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Roman Baths - Bath, England
Bath has long been considered one of England's most elegant cities. It is lovely with it’s many buildings of light-colored stone, Roman architecture and beautiful Georgian terraced houses built up around the green landscape of the Avon Valley. It is tucked away and neatly surrounded by hills in a most treasured part of England, very near the charming Cotswold countryside. As a World Heritage Site, it is a sharp contrast between the rose-covered thatched cottages of the West Country and warm stone of Roman and Georgian Bath.
 
Bath began with the Romans 2000 years ago, but it is thought to have had hot springs here several thousand years earlier and was likely later used by the Celts, hundreds of years before the Romans. The Celts built shrines over the springs and it became an important religious place.
 
When the Romans arrived in 43 AD, they soon built up the area with decorative cloistered bathing temples around the hot springs and dedicated statues to their gods.
 
The baths became a place of worship for the Romans too and a place where they could commune with their Gods and Goddesses. Like the Celts before them, it became a sacred place.
 
When the Roman armies left England, the spring and the buildings around them fell into disuse, but Bath itself was never abandoned. It was a market town in the middle ages and a centre for wool buyers and sellers. Centuries later, a Christian building was built over the Roman temple and since then, there have been many Christian churches in it's place. Bath Abbey with its stunning stained glass windows, began it's life in 1499 with many changes and rebuilds over the next 100 years or so. The previous church on the spot was a ruined Norman Cathedral.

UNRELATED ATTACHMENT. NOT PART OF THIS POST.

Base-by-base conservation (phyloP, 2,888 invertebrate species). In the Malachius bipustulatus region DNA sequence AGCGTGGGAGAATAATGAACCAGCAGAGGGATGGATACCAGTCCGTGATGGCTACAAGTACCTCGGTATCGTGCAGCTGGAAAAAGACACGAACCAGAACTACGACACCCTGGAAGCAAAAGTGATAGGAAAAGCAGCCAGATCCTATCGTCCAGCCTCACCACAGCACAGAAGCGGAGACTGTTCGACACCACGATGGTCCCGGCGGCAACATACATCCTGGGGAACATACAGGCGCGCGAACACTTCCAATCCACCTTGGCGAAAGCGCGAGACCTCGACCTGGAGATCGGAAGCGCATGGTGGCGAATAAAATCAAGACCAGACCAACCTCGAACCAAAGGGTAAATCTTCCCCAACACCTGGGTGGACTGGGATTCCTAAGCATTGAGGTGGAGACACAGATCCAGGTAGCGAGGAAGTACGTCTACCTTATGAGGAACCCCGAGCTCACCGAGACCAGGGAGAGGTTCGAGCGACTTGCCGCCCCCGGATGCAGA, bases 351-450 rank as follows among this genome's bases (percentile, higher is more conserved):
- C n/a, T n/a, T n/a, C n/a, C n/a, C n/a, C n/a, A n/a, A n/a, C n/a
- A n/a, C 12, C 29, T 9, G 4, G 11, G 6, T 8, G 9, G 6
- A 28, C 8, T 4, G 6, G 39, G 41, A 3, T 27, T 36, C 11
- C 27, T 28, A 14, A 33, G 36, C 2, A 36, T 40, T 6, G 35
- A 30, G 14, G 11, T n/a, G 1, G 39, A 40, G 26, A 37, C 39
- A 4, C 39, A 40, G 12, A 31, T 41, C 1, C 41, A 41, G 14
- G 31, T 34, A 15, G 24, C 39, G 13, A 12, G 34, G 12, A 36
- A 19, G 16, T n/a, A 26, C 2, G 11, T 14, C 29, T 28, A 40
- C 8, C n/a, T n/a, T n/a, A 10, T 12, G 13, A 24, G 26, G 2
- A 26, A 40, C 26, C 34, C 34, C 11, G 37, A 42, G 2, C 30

In the 17th and 18th century, Bath once again became a hub for the wealthy, the aristocrats, and the royals who came to "take the waters" or "take the cure". It was the “in” place to be after a visit in 1702 from Queen Anne. The nobility followed in short steps, including a man named Beau Nash who remained in the city and played a key role in luring more "people of quality" to visit. Many stayed and turned Bath into the lovely city you see today, with gracious stately homes, terraces and gardens.


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Roman Baths - Bath, England
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